6. frogboy4

    frogboy4 Inactive Member

    I've heard some television preachers claim that culture has altered the definition of tolerance into one of enforced-acceptance, but tolerance is still technically defined the same way it has always been - a do unto others sort of attitude. Tolerance is how we all get along without having to forsake our beliefs. That's still a good thing no matter what some particular televangelists say.

    Hey, San Francisco even tolerated those terrible Phelps people who hate everybody when they were picketing gays and Jews last week. They're the same folk that picket soldiers' funerals with strange and horribly judgemental signs. Now *that's* tolerance I just don't have.

    I don't believe everyone can get along, but I do believe that most of us can if we choose to.

    Back to Sesame Street. Looking at all this archived material during the aniversary has reminded me just how much of the show's edges have been sanded down over the years. I really wish they'd go back to how things were. The Street is still a cool place, but it used to be far better.
    MJTaylor likes this.
  7. Drtooth

    Drtooth Well-Known Member

    No no no! I'm talking about the evil groups that whine about people "forcing" tolerance down their kids throats, so they can keep their kids fearful and ignorant and tools of the leaders of these organizations.

    People that manipulate kid's programming to scare parents into believing their backwards agenda of hatred, fear and control.
  8. Super Scooter

    Super Scooter Well-Known Member

    ... Has a heterosexual relationship ever been depicted in the puppets of Sesame Street? I don't think it has, other than with more adult characters like Oscar and the Count.

    To me, Ernie and Bert are first of all puppets, second of all, kids. They're just kids. If Ernie had a girlfriend, that would be wrong to me, because it would seem out of character. If Ernie and Bert were a "couple," that would feel wrong to me as well. Again, it's out of character. I don't think I could see either of them pursuing a romantic relationship with anyone or with each other. It would be a mistake if Sesame Workshop ever attempted it (which I'm sure they wouldn't).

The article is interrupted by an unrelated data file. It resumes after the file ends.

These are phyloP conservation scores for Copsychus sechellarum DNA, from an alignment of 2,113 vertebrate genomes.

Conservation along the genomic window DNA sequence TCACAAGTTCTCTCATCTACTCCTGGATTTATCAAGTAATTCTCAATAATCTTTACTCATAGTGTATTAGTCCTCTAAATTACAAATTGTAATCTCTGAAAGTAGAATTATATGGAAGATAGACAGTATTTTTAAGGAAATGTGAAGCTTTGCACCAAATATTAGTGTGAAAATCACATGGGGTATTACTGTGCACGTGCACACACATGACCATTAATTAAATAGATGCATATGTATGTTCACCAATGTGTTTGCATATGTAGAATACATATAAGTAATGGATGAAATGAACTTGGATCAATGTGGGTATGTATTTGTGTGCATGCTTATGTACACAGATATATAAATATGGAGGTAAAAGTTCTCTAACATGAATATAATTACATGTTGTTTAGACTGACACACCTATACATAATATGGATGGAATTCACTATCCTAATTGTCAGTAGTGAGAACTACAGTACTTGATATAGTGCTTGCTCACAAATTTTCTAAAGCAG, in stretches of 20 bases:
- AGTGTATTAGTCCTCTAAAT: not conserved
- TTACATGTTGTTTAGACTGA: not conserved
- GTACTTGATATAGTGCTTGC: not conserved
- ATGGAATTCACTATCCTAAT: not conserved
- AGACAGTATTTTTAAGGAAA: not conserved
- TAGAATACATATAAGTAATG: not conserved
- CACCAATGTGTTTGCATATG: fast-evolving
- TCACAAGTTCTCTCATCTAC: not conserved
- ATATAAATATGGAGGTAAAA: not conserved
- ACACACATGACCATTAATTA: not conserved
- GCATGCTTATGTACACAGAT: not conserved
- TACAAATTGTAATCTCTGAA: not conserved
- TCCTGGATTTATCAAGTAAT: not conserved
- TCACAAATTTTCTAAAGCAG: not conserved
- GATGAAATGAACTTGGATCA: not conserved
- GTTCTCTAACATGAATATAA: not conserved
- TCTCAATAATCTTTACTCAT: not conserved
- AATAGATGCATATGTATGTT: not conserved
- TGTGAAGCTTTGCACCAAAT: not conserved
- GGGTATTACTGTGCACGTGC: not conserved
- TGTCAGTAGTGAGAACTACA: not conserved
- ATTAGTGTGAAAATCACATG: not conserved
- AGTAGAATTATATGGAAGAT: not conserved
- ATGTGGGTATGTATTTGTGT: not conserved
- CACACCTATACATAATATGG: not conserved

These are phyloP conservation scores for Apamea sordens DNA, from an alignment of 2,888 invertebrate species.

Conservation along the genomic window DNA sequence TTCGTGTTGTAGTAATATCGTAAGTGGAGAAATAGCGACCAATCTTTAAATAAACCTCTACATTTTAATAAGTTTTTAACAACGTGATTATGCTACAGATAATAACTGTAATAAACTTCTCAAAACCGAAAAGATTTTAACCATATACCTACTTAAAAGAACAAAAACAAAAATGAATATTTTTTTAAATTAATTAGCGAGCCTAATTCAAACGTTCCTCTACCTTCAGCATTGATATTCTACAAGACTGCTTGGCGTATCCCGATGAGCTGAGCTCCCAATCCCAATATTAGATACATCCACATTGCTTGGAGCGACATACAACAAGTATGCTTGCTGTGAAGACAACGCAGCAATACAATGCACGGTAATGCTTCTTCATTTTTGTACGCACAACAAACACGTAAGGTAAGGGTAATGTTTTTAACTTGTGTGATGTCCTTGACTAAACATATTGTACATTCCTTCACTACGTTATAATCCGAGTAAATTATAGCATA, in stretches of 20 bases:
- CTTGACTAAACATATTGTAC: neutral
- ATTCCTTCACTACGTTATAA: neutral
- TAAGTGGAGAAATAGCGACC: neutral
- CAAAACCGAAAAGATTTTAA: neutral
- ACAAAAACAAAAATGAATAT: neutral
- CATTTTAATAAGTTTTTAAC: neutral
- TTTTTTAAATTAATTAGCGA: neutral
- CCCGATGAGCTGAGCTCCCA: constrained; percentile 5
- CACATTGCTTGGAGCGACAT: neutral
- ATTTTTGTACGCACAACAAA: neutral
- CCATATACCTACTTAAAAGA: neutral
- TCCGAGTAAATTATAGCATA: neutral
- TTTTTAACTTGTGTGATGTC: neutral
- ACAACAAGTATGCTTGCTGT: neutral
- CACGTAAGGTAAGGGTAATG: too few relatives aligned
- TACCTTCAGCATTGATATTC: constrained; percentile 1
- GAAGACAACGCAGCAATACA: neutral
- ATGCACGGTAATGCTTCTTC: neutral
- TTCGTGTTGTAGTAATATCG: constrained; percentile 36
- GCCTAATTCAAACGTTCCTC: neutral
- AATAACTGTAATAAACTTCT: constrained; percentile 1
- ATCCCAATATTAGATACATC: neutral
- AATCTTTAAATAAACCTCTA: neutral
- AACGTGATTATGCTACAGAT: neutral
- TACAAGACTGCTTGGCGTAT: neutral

9. Drtooth

    Drtooth Well-Known Member

    Well... that does bring up an interesting point. The only times I've seen puppet relationships, they were ALL adult characters, mostly soap opera parody and songs and stuff like that. I mean, there is clearly a hinted chemistry between Zoe and Elmo in the sort of, they're friends now, but they'll grow into something more when they're theoretically older (it's pretty strongly hinted at in EIG, to me anyway). But the only time I recall seeing a kid muppet in love was when Elmo had a crush on Gina. And that was about it.
  10. Super Scooter

    Super Scooter Well-Known Member

    And what kid DIDN'T have a crush on Gina? :flirt:
  11. frogboy4

    frogboy4 Inactive Member

    I get ya. :super:

    I'm not a fan of today's kid's programming executives. I feel they're responsible for watering things down. Everything has to serve a specific purpose in a labeled box. I don't think that way and the Muppets used to be much more spontaneous. I also saw Bert, Ernie, Kermit and Oscar as Sesame's Muppet grown-ups when I watched them. I guess people see different things. It's art afterall. :wisdom: